April ‘cruelest’ month for aviation, says IATA
Richmond Mercurio (The Philippine Star) - June 6, 2020 - 12:00am

MANILA, Philippines — The International Air Transport Association (IATA) dubbed April as the “cruelest” month for aviation as passenger demand posted a rate of decline never seen in the history of its traffic series that dates back to 1990.

Asia-Pacific airlines saw April traffic plummet by 98 percent compared to the same month last year, which was worse from the 70.2 percent drop recorded in March.

IATA said capacity fell by 95 percent and load factor shrank by nearly 50 percentage points to 31.3 percent.

Globally, IATA said passenger demand in April plunged by 94.3 percent year-on-year as the COVID-19-related travel restrictions virtually shut down domestic and international air travel.

According to IATA director general and CEO Alexandre de Juniac, April was a disaster for aviation as air travel almost entirely stopped.

“For aviation, April was our cruelest month. Governments had to take drastic action to slow the pandemic. But that has come with the economic cost of a traumatic global recession,” De Juniac said.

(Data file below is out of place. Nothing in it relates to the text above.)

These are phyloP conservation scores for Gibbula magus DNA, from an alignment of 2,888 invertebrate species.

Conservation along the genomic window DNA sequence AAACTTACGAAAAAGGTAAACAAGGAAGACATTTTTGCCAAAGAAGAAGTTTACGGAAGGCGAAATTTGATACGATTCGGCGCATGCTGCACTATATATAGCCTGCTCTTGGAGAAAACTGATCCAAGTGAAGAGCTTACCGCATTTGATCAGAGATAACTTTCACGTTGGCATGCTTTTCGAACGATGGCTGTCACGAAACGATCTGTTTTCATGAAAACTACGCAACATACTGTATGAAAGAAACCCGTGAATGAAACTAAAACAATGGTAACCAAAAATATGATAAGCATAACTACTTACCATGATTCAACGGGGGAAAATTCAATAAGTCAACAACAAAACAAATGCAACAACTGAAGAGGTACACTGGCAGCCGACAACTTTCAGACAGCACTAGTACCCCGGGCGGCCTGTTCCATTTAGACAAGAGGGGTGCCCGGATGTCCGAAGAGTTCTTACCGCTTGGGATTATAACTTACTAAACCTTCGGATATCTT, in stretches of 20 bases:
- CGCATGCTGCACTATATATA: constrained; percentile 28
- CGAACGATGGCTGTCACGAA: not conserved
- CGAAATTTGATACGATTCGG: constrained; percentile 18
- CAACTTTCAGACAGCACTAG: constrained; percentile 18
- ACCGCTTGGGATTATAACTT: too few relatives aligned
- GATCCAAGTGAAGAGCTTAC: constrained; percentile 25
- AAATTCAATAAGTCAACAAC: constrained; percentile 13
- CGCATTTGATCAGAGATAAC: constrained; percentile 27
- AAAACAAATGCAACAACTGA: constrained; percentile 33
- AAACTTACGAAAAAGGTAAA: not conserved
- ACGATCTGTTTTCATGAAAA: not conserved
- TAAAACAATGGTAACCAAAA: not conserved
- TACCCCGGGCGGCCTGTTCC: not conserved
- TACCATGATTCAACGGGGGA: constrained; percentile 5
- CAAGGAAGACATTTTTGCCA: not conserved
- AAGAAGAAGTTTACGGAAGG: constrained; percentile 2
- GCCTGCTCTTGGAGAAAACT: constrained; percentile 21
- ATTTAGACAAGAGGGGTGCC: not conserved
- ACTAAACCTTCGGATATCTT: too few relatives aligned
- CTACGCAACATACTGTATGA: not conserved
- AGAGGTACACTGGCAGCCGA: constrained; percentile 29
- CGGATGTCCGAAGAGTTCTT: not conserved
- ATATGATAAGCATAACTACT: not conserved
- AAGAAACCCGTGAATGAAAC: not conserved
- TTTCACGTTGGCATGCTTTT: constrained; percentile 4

IATA calculated that by the first week of April, governments in 75 percent of the markets tracked by the organization completely banned entry, while an additional 19 percent had limited travel restrictions or compulsory quarantine requirements for international arrivals.

“But April may also represent the nadir of the crisis. Flight numbers are increasing. Countries are beginning to lift mobility restrictions. And business confidence is showing improvement in key markets such as China, Germany, and the US. These are positive signs as we start to rebuild the industry from a stand-still. The initial green shoots will take time – possibly years – to mature,” De Juniac said.

In the Philippines, international and domestic passenger flights were suspended for the entire month of April.

Local carriers Philippine Airlines, Cebu Pacific, and AirAsia Philippines were only given the go signal to resume passenger services this month.

However, Cebu Pacific and AirAsia said they would only restart with limited number of domestic flights and international services yet for June.

“Airlines will be key to the economic recovery. It is vital that the aviation industry is ready with bio-safety measures that passengers and air transport workers have confidence in. That’s why the speedy implementation of International Civil Aviation Organization’s global guidelines for safely re-starting aviation is the top priority,” De Juniac said.

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